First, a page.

New PubMed Features
A few months ago, a new "Books" feature made its debut. This feature links individual PubMed citations to the full text of reference books. The idea is to allow users to explore unfamiliar concepts found in PubMed search results. Currently, only the textbook Molecular Biology of the Cell is available, and it provides information on a wide range of topics central to molecular and cell biology. The selection of books will grow to include new topics and different approaches to biology and medicine.
As part of new PubMed, NLM began a trial implementation of the LinkOut program with a small number of test libraries. The LinkOut program provides links from PubMed citations to the full-text of the journal article, but it doesn't stop there. It also can provide links to biological data, sequence centers, and even subject-relevant Web sites. These links are provided to PubMed by publishers and third parties, such as libraries and information providers. For example, a university that has a license with a full-text supplier provides PubMed with a link to that supplier's Web holdings. Students and staff from that university will see the link and know they can get the article. The LinkOut program will be phasing in more libraries gradually. We know many of you are eager to participate, and we appreciate your patience. [Editor's Note: Information about LinkOut is available from the PubMed Web site.]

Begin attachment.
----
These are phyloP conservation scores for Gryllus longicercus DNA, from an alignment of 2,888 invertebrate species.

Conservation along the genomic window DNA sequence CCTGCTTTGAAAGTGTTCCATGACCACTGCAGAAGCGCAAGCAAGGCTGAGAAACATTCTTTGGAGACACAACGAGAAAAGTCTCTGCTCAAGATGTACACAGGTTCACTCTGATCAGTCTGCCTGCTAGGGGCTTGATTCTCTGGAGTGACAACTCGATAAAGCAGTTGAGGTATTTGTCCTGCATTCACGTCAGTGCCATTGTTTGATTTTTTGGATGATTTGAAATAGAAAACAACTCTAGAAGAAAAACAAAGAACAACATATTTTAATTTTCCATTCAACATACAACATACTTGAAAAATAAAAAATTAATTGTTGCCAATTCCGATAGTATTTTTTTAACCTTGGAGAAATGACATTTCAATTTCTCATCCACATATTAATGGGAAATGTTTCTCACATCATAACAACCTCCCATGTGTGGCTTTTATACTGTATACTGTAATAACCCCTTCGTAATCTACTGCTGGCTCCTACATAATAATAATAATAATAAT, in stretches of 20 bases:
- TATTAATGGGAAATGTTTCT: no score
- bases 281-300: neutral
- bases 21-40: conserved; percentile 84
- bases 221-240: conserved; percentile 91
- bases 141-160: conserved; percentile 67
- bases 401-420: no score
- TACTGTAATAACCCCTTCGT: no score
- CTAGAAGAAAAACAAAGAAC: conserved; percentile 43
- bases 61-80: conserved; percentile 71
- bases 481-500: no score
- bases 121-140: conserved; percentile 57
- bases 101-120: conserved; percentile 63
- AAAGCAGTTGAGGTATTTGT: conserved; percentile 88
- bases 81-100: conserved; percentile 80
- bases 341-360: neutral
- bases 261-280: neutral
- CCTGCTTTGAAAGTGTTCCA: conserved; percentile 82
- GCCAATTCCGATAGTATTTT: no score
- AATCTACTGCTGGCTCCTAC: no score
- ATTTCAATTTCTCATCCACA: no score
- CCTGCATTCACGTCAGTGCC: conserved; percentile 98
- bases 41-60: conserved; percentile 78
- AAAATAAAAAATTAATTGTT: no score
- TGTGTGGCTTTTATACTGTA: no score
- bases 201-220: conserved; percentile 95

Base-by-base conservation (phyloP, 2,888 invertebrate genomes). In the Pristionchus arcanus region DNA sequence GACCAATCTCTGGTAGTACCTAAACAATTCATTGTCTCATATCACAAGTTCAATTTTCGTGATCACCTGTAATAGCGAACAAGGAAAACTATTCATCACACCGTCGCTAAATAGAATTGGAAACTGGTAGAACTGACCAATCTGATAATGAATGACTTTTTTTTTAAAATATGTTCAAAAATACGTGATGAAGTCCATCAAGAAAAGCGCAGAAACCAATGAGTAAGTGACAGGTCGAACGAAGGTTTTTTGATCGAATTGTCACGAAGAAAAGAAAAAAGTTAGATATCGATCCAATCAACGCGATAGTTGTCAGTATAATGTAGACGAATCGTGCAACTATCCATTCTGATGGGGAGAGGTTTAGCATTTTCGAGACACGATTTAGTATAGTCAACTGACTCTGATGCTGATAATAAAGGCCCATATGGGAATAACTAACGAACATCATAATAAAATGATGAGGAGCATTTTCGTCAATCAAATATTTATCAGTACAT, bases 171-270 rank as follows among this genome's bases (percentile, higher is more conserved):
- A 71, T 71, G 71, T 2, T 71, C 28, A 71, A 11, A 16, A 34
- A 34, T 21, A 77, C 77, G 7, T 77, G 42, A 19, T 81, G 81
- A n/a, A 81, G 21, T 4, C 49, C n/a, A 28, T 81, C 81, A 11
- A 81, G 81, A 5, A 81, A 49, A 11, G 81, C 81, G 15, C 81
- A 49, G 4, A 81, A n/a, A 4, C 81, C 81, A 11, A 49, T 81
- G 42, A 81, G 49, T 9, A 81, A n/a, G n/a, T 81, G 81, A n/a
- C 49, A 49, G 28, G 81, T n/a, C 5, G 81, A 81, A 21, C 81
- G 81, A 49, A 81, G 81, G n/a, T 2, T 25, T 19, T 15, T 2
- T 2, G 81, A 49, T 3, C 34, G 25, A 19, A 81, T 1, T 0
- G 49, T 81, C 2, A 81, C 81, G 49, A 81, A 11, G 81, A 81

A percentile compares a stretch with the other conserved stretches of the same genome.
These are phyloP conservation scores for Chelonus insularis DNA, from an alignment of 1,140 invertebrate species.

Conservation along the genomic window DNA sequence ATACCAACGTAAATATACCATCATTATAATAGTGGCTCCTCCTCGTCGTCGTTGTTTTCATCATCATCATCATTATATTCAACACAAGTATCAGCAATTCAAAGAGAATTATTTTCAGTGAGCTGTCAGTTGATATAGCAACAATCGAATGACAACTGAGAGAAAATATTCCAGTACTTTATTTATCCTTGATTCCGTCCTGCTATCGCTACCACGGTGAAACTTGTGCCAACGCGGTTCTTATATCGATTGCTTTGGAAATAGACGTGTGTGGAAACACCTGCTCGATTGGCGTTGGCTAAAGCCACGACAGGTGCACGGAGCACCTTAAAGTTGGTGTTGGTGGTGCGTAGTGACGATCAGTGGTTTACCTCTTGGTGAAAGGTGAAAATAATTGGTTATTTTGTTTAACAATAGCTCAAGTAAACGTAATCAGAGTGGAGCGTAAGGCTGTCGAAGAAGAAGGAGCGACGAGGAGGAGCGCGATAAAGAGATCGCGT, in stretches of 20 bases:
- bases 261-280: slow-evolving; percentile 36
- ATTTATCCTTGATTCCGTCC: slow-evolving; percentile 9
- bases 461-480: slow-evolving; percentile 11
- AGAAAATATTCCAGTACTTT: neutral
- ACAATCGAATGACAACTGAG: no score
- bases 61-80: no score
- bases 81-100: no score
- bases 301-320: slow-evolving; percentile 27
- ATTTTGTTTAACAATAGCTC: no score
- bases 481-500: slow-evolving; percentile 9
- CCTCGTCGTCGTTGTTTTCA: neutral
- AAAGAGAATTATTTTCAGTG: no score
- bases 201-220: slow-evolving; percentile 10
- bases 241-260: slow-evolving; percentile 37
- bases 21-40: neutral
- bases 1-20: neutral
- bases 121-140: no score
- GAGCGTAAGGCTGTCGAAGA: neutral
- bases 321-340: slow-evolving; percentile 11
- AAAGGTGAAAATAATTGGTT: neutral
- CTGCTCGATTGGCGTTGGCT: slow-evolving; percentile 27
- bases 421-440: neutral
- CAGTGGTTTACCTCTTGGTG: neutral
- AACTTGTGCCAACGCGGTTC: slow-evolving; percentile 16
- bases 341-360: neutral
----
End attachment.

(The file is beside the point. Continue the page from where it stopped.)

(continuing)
Soon we will introduce the PubMed Cubby. The Cubby, as its name implies, will have storage capabilities. For example, a search can be stored in the Cubby, and at any time, you can check to see if the search retrieves new citations. The Cubby only shows you citations that are new since the last time you updated the search, and takes into account if MeSH terms have since been added to a previously received record.
Another Cubby service is called LinkOut Preferences. As I was describing the LinkOut program, many of you were probably thinking that the LinkOut display for some citations could grow long once lots of libraries add their electronic holdings. The Cubby will allow you to customize your LinkOut display, so that you only see links of interest to you.
[Editor's note: See the article, The Transition to New PubMed, in this issue of the NLM Technical Bulletin for more information on changes and new features in the new PubMed.]
MEDLINE Licensee Products
Bibliographic Services Division
Kotzin S. NLM Online Users' Meetings 2000: MEDLARS Remarks. NLM Tech Bull. 2000 May-Jun;(314):e5a.